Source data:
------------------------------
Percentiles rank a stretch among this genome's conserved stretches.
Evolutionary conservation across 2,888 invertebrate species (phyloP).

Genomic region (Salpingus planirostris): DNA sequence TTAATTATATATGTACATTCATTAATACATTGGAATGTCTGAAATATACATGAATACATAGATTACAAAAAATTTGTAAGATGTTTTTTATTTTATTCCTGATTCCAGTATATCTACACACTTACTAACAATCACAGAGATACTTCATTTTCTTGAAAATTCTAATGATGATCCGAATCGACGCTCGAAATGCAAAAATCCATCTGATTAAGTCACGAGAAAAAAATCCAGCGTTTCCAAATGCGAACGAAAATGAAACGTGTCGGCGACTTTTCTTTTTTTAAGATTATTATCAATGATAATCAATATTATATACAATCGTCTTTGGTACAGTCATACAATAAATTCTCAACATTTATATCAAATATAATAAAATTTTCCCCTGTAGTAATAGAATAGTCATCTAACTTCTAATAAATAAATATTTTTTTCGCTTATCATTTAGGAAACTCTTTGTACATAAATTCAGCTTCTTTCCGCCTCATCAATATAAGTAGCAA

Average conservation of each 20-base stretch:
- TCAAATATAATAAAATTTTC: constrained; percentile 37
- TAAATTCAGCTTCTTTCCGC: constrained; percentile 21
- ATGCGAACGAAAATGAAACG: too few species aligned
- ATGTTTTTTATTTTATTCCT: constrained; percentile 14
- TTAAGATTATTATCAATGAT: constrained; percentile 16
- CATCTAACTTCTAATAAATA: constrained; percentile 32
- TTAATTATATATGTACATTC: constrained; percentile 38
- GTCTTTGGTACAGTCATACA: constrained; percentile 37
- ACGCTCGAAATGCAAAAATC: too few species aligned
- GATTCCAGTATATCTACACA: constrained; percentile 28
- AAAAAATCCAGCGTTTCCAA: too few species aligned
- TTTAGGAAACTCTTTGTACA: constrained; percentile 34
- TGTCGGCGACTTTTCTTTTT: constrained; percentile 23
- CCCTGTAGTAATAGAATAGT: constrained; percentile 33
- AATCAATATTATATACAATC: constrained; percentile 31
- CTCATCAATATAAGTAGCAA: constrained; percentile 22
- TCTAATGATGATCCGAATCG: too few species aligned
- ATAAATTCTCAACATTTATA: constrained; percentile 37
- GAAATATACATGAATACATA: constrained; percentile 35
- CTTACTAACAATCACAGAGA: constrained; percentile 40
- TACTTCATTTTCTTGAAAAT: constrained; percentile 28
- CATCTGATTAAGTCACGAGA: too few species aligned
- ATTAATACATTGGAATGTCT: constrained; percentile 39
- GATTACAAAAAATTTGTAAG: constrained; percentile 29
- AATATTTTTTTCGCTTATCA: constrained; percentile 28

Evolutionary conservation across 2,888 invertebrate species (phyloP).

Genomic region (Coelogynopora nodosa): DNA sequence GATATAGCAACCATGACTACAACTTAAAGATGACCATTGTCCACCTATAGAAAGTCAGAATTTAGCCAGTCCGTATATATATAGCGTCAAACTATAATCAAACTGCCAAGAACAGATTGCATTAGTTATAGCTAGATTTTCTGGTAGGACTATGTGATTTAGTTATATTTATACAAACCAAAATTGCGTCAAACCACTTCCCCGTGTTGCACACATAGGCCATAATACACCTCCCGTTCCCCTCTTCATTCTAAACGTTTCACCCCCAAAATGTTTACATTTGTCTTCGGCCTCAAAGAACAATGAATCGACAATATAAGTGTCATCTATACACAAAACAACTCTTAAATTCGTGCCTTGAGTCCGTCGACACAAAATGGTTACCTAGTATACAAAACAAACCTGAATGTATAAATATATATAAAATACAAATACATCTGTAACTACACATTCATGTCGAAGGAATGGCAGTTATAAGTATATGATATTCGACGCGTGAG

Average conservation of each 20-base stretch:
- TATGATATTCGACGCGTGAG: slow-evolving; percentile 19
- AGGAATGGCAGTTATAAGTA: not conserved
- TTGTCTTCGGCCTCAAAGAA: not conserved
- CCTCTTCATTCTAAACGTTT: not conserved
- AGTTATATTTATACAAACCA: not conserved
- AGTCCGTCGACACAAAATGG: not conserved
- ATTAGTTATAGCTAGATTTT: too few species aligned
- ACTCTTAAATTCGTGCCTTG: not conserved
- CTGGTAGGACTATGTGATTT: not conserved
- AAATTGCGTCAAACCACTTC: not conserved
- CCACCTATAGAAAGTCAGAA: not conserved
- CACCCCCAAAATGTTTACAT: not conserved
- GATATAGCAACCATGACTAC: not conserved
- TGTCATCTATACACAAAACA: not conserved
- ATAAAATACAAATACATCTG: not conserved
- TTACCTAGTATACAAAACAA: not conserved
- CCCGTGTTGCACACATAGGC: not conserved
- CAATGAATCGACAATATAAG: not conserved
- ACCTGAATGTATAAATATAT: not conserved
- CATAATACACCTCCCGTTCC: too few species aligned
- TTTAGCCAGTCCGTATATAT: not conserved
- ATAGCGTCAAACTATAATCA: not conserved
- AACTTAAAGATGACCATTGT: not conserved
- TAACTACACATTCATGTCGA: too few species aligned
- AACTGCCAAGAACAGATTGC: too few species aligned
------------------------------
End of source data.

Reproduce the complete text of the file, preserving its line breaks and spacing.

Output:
Percentiles rank a stretch among this genome's conserved stretches.
Evolutionary conservation across 2,888 invertebrate species (phyloP).

Genomic region (Salpingus planirostris): DNA sequence TTAATTATATATGTACATTCATTAATACATTGGAATGTCTGAAATATACATGAATACATAGATTACAAAAAATTTGTAAGATGTTTTTTATTTTATTCCTGATTCCAGTATATCTACACACTTACTAACAATCACAGAGATACTTCATTTTCTTGAAAATTCTAATGATGATCCGAATCGACGCTCGAAATGCAAAAATCCATCTGATTAAGTCACGAGAAAAAAATCCAGCGTTTCCAAATGCGAACGAAAATGAAACGTGTCGGCGACTTTTCTTTTTTTAAGATTATTATCAATGATAATCAATATTATATACAATCGTCTTTGGTACAGTCATACAATAAATTCTCAACATTTATATCAAATATAATAAAATTTTCCCCTGTAGTAATAGAATAGTCATCTAACTTCTAATAAATAAATATTTTTTTCGCTTATCATTTAGGAAACTCTTTGTACATAAATTCAGCTTCTTTCCGCCTCATCAATATAAGTAGCAA

Average conservation of each 20-base stretch:
- TCAAATATAATAAAATTTTC: constrained; percentile 37
- TAAATTCAGCTTCTTTCCGC: constrained; percentile 21
- ATGCGAACGAAAATGAAACG: too few species aligned
- ATGTTTTTTATTTTATTCCT: constrained; percentile 14
- TTAAGATTATTATCAATGAT: constrained; percentile 16
- CATCTAACTTCTAATAAATA: constrained; percentile 32
- TTAATTATATATGTACATTC: constrained; percentile 38
- GTCTTTGGTACAGTCATACA: constrained; percentile 37
- ACGCTCGAAATGCAAAAATC: too few species aligned
- GATTCCAGTATATCTACACA: constrained; percentile 28
- AAAAAATCCAGCGTTTCCAA: too few species aligned
- TTTAGGAAACTCTTTGTACA: constrained; percentile 34
- TGTCGGCGACTTTTCTTTTT: constrained; percentile 23
- CCCTGTAGTAATAGAATAGT: constrained; percentile 33
- AATCAATATTATATACAATC: constrained; percentile 31
- CTCATCAATATAAGTAGCAA: constrained; percentile 22
- TCTAATGATGATCCGAATCG: too few species aligned
- ATAAATTCTCAACATTTATA: constrained; percentile 37
- GAAATATACATGAATACATA: constrained; percentile 35
- CTTACTAACAATCACAGAGA: constrained; percentile 40
- TACTTCATTTTCTTGAAAAT: constrained; percentile 28
- CATCTGATTAAGTCACGAGA: too few species aligned
- ATTAATACATTGGAATGTCT: constrained; percentile 39
- GATTACAAAAAATTTGTAAG: constrained; percentile 29
- AATATTTTTTTCGCTTATCA: constrained; percentile 28

Evolutionary conservation across 2,888 invertebrate species (phyloP).

Genomic region (Coelogynopora nodosa): DNA sequence GATATAGCAACCATGACTACAACTTAAAGATGACCATTGTCCACCTATAGAAAGTCAGAATTTAGCCAGTCCGTATATATATAGCGTCAAACTATAATCAAACTGCCAAGAACAGATTGCATTAGTTATAGCTAGATTTTCTGGTAGGACTATGTGATTTAGTTATATTTATACAAACCAAAATTGCGTCAAACCACTTCCCCGTGTTGCACACATAGGCCATAATACACCTCCCGTTCCCCTCTTCATTCTAAACGTTTCACCCCCAAAATGTTTACATTTGTCTTCGGCCTCAAAGAACAATGAATCGACAATATAAGTGTCATCTATACACAAAACAACTCTTAAATTCGTGCCTTGAGTCCGTCGACACAAAATGGTTACCTAGTATACAAAACAAACCTGAATGTATAAATATATATAAAATACAAATACATCTGTAACTACACATTCATGTCGAAGGAATGGCAGTTATAAGTATATGATATTCGACGCGTGAG

Average conservation of each 20-base stretch:
- TATGATATTCGACGCGTGAG: slow-evolving; percentile 19
- AGGAATGGCAGTTATAAGTA: not conserved
- TTGTCTTCGGCCTCAAAGAA: not conserved
- CCTCTTCATTCTAAACGTTT: not conserved
- AGTTATATTTATACAAACCA: not conserved
- AGTCCGTCGACACAAAATGG: not conserved
- ATTAGTTATAGCTAGATTTT: too few species aligned
- ACTCTTAAATTCGTGCCTTG: not conserved
- CTGGTAGGACTATGTGATTT: not conserved
- AAATTGCGTCAAACCACTTC: not conserved
- CCACCTATAGAAAGTCAGAA: not conserved
- CACCCCCAAAATGTTTACAT: not conserved
- GATATAGCAACCATGACTAC: not conserved
- TGTCATCTATACACAAAACA: not conserved
- ATAAAATACAAATACATCTG: not conserved
- TTACCTAGTATACAAAACAA: not conserved
- CCCGTGTTGCACACATAGGC: not conserved
- CAATGAATCGACAATATAAG: not conserved
- ACCTGAATGTATAAATATAT: not conserved
- CATAATACACCTCCCGTTCC: too few species aligned
- TTTAGCCAGTCCGTATATAT: not conserved
- ATAGCGTCAAACTATAATCA: not conserved
- AACTTAAAGATGACCATTGT: not conserved
- TAACTACACATTCATGTCGA: too few species aligned
- AACTGCCAAGAACAGATTGC: too few species aligned